In Matthew 23, Jesus made some unusual statements: “Do not call anyone on earth your father …” “… he who swears by heaven, swears by the throne of God and by Him who sits on it.” “Blind guides, who strain out a gnat and swallow a camel!” In another passage, He said, “Do not judge, lest you be judged.”
So, are titles wrong? What about oaths? Should we strengthen our commitments by swearing by things bigger than ourselves? And what did Jesus mean when He said, “Do not judge …?”
And in our Old Testament reading, why would God lay out such an elaborate system of laws and regulations? Did those laws limit or enhance freedom? Do they have any connection to our laws today? Continue reading →
Where are You, Lord? Ever felt that way? Maybe you’ve been deeply hurt, possibly by someone close to you. Maybe that’s you right now. It could be a financial trial or a serious illness. Whatever it is, you may feel like you’ve been crying out to God for help with no relief in sight. The psalmist in today’s reading expressed the same feelings. How can understanding his prayer help you and me?
Also, read about Joseph and how he is a “type of Christ.” A type is a picture (like the old “tintypes,” pictures taken during the 1800s). In this case, a picture of Christ, a glimpse into God’s heart and the life of our Savior. What exactly does that mean and how should his example inspire us today? Continue reading →
Is there some area of life where you’re struggling to trust God? Do you find yourself impatient because God has failed to answer your prayer or change your circumstances? Do you wonder, “Why me?” Continue reading →
Where is God when life is hard? Does He allow tests and trials in our lives because He is angry? How should we respond to His discipline and what are the dangers of rejecting it?
Also, what is the one character quality that will enable us to be all Christ wants us to be, the one without which we cannot come to God or love Him the way we should? It’s the same quality required to love and serve others, lead in a godly way, communicate biblically, resolve conflict, deal with the sins of others, and resist sin ourselves. Continue reading →
How’s your spiritual curb appeal? How do you look from the outside? Do you live in a way that gives others the right opinion of the One who’s living in you? If some spiritual real estate agent evaluated your life and mine, how would we do? And if we would come up short, how do we change that? Here are 4 ways to improve your spiritual curb appeal.
As we continue reading through the book of Leviticus, I’m reminded that not only is “all Scripture” profitable to our everyday lives (1 Tim. 3.16-17), but we can begin reading anywhere and glean great, practical truths.
Leviticus 23 gives instructions concerning the feasts that Israel was to celebrate. These feasts acknowledged and helped them remember God’s sovereign work in their lives, just as Easter and Christmas should do for us.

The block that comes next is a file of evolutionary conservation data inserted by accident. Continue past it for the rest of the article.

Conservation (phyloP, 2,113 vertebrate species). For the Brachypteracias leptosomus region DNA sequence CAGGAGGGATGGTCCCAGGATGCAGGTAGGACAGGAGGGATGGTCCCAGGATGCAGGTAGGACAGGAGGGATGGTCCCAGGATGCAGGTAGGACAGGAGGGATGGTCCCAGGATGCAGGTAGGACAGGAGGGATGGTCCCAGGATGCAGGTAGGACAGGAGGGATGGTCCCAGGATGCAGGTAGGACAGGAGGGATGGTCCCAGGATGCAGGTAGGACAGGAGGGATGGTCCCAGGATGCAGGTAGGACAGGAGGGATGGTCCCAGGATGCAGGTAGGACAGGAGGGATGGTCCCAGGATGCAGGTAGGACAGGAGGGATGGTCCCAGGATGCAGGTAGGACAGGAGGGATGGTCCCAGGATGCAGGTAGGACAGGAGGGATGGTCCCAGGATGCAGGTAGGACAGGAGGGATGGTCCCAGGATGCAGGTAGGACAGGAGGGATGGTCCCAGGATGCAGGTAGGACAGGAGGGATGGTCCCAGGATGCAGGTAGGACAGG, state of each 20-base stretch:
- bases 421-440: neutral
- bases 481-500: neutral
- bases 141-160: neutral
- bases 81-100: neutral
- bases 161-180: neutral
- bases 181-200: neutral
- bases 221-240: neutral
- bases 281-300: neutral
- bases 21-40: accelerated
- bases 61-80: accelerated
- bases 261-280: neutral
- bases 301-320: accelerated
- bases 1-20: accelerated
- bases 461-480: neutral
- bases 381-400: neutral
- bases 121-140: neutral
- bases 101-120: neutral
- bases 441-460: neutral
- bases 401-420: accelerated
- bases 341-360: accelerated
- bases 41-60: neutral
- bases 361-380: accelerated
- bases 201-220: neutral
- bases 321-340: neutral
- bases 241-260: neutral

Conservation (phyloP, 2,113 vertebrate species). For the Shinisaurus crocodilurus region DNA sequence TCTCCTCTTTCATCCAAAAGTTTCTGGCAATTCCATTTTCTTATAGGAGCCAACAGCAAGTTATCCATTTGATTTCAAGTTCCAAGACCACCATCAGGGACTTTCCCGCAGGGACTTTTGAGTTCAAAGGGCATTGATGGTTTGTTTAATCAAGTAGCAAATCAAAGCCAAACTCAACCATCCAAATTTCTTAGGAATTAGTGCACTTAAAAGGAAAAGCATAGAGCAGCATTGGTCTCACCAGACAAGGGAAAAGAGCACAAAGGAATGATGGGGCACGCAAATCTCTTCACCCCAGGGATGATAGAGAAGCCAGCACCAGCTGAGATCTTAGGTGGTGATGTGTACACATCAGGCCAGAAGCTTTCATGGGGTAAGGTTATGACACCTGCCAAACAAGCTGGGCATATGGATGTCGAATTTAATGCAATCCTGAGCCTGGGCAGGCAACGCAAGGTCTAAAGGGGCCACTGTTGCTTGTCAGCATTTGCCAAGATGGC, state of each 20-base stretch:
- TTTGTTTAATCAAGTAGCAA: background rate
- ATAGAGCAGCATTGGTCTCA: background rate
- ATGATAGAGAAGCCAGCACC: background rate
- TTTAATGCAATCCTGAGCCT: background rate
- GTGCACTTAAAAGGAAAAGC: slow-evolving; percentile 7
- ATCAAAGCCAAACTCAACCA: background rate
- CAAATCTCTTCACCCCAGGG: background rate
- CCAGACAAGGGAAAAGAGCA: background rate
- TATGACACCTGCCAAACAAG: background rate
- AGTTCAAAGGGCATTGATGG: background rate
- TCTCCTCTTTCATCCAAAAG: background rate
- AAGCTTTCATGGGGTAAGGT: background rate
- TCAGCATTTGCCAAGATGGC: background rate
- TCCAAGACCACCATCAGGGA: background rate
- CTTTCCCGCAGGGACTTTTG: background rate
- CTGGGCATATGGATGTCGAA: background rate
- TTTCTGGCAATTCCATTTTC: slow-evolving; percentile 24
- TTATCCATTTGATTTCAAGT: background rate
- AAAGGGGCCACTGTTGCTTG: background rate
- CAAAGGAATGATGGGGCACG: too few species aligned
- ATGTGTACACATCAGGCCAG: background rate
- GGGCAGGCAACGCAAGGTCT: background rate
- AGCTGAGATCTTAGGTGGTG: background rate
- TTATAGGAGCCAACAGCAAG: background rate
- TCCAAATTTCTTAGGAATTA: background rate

That’s part of the tragedy with the commercialization of those holidays. Easter has become more about bunnies and eggs and less about Christ’s resurrection. Christmas is more about “what will I get” than remembering that the Creator of the Universe humbled Himself to be born in a stable, to be a little baby with dirty diapers, to grow to be a boy who respected and obeyed His parents, and finally, to be a man who was willing to be beaten, stripped and crucified for me and you!
Here in chapter 23, notice the feasts and the sacrifices involved food: meat and grain, oil and wine, things used in the preparation of a meal.
Remember that God repeatedly told His people He desired to dwell with them. In Revelation 3.20 Jesus said:
“Behold, I stand at the door and knock. If anyone hears My voice and opens the door, I will come in to him and dine with him, and he with Me.”
1 Corinthians 6.19 says that we are the “temple of the Holy Spirit.” And in John 1.14 it says that Jesus “became flesh and dwelt among us.” The Old Testament feasts and sacrifices, in part, reminded them that the Creator God wanted to dwell with them.
That word “dwell” comes from a root word meaning “to tent or encamp, to occupy (as a mansion) or to reside as God did in the Tabernacle of old.”
His dwelling with us speaks of protection and communion.
The word “occupy” stood out to me. Does He really “occupy” your life? Have you allowed him to take over the whole mansion or is He expected to stay in the back room most of the time? Maybe He’s only with you on Sundays? Or maybe you’d say “no, He’s here all the time! I’m always talking about God and church!”
Spiritual Curb Appeal
Then the question becomes, how are you doing at living your life in a way that makes Him pleased to be there? Are you going places, watching things, reading things, listening to things or saying things that grieve the Holy Spirit who lives in you?
And how does His residence look to others? Real estate agents talk about curb appeal, how a home (or mansion) looks from the street. How do you look to others? How is your spiritual curb appeal? Do you live in a way that gives others the right opinion of God?
God wants a relationship with His people. He wants to live in us and through us so we can be salt and light to the world. What a privilege and what a responsibility! If some spiritual real estate agent evaluated your life and mine, how would we do? And if we came up short, how can we change that? Continue reading →